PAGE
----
by Clive Young.
More words have been written about the Beatles than any other band; every nook and cranny of John, Paul, George and Ringo’s private and professional lives has been explored by writers, but until recently, one area remained surprisingly unexamined: the actual recording of the Fab Four’s classic albums. That problem is rectified by Recording The Beatles, a spare-no-expense, 500-page, 11 lbs. book, housed in a deluxe re-creation of a vintage tape box.
Authors Kevin Ryan and Brian Kehew were fascinated by the scraps of recording information that seeped out of Abbey Road Studios, but technical information was always scant. As a result, in the late 1990s, the writers began researching the nuts-and-bolts gear info, studio war stories and more by poring over old photos, finding lost EMI paperwork and interviewing retired engineers who worked with the band back in the day, but it was no simple feat excavating information about vintage recording gear used decades earlier in another country (both authors are from the U.S.).
“The Holy Grail was to find out about the REDD 51 console used in Studio 2,” said Ryan. “There’s a lot of misinformation out there–that the REDD 37 console was ‘the Beatles console,’ that Lenny Kravitz owned it and it was used to record Sgt. Pepper. We found out the REDD 37 was the least-used console, and Kravitz’s one was from Studio 1, which the Beatles rarely recorded in. It certainly wasn’t the Sgt. Pepper console; that was the REDD 51 desk which no one really knew about–this elusive, mysterious thing.
“About a year before going to press, we were at one of the engineer’s houses and the phone rang. He answered it, got a funny look on his face and said ‘A REDD 51?’ Brian and I, our ears perked up–a REDD 51 had been found in Italy; Mark Knopfler bought it and we got to document it. I honestly never thought one would turn up–and there’s still two more floating around out there, unless they’ve been destroyed.”
Finding the desk provided insight into how the Beatles’s songs were mixed. Set up for classical recording, the desk could record a stereo pair on tracks 1 and 2, and then on tracks 3 and 4, either another stereo pair or two soloists. Said Ryan, “The tape returns into 1 and 2 were hard-panned left and right, and the returns for 3 and 4 were hard-panned left and right with a control that allowed you to bring tracks 3 and 4 together in the middle. In 95 percent of their songs, drums are always on the left in the stereo mixes, even in their most psychedelic period. We realized the drums were always track 1, guitars were always recorded on track 2, and 3 and 4 were for vocals–so the songs are mixed the way they are because of the layout of the desk. If you hear a stereo mix where the drums are on the right, then they were bounced down to track 2. It was a long, obsessive, nerdy process piecing all this together.”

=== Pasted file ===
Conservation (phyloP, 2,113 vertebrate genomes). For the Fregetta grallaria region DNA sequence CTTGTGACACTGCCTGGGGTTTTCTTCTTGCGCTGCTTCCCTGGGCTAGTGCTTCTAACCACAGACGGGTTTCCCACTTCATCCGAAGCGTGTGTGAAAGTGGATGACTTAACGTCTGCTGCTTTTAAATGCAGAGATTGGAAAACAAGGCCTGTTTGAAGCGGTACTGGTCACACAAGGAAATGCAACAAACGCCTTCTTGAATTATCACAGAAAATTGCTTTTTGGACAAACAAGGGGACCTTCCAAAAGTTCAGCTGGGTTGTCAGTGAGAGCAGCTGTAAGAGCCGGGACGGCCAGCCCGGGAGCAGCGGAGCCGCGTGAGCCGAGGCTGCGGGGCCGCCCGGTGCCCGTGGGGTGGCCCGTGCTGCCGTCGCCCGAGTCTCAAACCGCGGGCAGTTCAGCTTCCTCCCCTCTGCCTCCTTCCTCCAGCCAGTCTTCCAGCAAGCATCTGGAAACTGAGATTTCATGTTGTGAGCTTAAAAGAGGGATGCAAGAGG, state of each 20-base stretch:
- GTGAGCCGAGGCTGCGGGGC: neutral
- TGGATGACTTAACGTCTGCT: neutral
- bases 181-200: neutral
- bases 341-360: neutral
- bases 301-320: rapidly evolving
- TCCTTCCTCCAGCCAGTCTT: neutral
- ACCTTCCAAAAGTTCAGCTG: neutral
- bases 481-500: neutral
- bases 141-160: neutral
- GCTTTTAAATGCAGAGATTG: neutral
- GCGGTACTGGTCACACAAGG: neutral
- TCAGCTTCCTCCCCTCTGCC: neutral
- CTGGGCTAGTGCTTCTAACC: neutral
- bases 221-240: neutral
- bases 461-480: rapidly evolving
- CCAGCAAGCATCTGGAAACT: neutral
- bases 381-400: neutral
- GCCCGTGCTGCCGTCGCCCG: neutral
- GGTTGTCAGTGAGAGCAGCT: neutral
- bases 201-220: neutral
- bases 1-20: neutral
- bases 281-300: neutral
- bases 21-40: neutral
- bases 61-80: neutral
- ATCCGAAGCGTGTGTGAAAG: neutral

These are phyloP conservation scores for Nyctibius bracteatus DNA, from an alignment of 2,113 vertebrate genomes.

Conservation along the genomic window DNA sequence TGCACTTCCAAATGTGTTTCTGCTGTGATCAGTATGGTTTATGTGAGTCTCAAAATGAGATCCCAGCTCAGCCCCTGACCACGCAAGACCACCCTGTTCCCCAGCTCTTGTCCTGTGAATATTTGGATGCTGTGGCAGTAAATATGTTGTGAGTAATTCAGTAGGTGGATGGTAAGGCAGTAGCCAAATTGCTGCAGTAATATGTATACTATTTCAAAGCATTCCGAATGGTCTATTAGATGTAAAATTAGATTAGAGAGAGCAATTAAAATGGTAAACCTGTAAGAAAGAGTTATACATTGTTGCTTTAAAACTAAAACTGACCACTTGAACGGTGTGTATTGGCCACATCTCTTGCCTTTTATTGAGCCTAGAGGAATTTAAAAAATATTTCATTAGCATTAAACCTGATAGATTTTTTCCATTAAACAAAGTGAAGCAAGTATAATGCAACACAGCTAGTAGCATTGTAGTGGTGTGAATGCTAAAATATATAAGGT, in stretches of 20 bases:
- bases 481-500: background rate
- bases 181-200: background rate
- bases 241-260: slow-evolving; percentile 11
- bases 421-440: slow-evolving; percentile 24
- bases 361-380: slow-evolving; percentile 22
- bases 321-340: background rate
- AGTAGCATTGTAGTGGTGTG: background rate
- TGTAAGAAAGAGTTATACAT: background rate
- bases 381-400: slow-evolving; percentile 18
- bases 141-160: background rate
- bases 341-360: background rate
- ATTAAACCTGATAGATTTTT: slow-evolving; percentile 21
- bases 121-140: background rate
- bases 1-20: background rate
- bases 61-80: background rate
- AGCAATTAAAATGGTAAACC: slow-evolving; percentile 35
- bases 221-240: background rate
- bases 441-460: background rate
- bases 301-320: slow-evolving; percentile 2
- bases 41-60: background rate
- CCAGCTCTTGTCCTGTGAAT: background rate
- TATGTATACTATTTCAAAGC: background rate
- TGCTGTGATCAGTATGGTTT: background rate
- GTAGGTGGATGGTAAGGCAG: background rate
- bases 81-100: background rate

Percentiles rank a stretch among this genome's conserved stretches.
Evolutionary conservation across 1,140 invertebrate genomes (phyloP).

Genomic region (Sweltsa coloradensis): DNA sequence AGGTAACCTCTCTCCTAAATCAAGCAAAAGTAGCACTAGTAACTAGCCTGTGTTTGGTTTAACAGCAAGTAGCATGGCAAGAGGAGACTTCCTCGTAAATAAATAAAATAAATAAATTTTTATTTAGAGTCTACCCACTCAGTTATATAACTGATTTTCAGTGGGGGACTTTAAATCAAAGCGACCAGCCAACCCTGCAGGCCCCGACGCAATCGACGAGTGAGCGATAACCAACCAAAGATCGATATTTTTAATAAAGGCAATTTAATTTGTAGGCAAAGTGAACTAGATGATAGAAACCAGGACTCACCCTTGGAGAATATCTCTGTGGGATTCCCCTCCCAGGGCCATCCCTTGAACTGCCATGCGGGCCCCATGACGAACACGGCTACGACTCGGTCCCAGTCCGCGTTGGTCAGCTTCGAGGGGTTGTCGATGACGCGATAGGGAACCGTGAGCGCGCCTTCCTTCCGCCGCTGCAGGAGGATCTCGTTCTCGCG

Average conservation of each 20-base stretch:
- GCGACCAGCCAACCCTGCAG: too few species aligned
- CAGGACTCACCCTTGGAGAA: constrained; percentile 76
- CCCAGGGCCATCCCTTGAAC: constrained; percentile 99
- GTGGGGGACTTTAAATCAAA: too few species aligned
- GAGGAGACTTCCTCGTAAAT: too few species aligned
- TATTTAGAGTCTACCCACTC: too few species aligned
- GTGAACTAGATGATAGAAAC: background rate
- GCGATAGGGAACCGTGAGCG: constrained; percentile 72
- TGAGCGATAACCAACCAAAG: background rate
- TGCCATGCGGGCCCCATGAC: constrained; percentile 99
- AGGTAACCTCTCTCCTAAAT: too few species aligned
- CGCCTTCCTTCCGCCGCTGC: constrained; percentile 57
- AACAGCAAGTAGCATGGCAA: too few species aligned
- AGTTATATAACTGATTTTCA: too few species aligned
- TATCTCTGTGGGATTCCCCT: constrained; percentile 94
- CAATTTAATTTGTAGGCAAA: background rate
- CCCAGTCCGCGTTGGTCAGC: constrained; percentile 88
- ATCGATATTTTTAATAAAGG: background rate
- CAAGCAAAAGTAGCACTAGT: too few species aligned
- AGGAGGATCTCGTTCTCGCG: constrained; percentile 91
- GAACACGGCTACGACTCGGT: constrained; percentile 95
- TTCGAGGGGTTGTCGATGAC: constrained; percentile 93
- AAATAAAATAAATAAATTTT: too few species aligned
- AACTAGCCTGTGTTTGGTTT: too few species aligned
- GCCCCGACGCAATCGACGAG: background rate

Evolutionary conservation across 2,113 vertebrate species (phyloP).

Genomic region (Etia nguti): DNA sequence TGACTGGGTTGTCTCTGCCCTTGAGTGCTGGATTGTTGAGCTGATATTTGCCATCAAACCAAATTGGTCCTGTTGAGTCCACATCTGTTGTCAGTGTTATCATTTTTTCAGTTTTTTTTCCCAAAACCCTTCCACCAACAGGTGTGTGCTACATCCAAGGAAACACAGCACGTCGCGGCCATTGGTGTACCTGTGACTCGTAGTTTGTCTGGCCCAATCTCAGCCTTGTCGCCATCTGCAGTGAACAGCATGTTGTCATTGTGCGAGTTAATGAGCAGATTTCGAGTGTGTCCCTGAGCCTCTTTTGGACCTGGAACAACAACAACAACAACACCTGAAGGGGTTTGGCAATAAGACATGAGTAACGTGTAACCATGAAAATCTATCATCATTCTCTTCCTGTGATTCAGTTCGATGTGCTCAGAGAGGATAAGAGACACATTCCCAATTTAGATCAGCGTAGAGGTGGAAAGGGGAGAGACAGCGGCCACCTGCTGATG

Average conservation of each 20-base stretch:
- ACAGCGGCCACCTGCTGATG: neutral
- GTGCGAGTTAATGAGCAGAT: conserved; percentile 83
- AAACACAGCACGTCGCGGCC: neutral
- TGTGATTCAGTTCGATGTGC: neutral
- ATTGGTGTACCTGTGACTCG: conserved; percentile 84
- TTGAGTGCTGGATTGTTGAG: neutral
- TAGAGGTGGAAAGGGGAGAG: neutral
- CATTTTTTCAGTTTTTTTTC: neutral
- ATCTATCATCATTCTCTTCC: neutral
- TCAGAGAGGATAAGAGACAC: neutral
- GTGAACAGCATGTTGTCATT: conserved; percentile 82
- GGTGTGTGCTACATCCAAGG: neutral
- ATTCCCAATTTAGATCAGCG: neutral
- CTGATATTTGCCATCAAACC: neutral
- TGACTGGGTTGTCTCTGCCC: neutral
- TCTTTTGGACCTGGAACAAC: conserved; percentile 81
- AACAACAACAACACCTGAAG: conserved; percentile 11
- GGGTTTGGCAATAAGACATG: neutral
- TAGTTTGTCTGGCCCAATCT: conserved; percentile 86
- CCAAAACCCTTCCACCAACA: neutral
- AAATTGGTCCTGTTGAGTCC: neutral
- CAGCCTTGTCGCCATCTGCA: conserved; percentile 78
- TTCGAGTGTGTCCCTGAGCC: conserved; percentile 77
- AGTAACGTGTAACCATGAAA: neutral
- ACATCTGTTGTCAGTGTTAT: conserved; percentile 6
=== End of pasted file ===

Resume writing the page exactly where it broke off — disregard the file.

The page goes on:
That effort was aided by the fact that both authors, as working engineers, did sessions at Abbey Road–visits that became opportunities to research, albeit covertly (“You can’t walk up and say ‘we’d like to see your secret files;’ that doesn’t really work”). Most elusive was an Altec compressor used throughout the band’s recordings; seen in photos, it didn’t appear to be a production model, and the engineers could only recall that it was gray.
“We befriended a guy there, and one day we asked about some obscure part of a mixer. He said, ‘I think I have one upstairs.’ When he unlocked the cabinet, it was one of those moments where the whole course of our research changed–tons of stuff we’d been looking for was stuck away in this cabinet. No one knew it was there! No one knew its value or what it had been used on; we were just freaking out! We saw the Altecs and said ‘We’d like to try them while we’re here.’ He got one working for the first time in 40 years–and it was amazing with anything you put it on.”
The book is full of stories, anecdotes and extensive gear reportage, as well as diagrams, vintage snapshots culled from engineers’ photo albums, and even a poster of the REDD 51’s control surface. All that makes for an expensive–and self-published–tome, but despite the economy, the $100 price tag and their decision to not sell it through major retailers (“they take too deep a cut for a project like this”), the book is about to enter its sixth printing. While it has an appeal to die-hard Beatles fans, Ryan suspects the book is reaching another audience as well.
“I think we’re benefiting hugely from home recording,” he said, “because more people than ever before know what a condenser microphone is. You have guys in their home studios with gear that only a pro would’ve had 15 years ago. They’re interested in recording techniques, and some probably want to emulate Beatles sounds, but a lot of them are interested in how it was done. You can learn something in the book that will make you approach what you do in a different way, without copying the Beatles.
“As you can imagine, we’ve also sold a lot of books to recording studios that have it for clients to look at while they’re passing time. People get hooked on it while they’re just waiting for a million takes to happen–and then they buy one, too.”
Recording The Beatles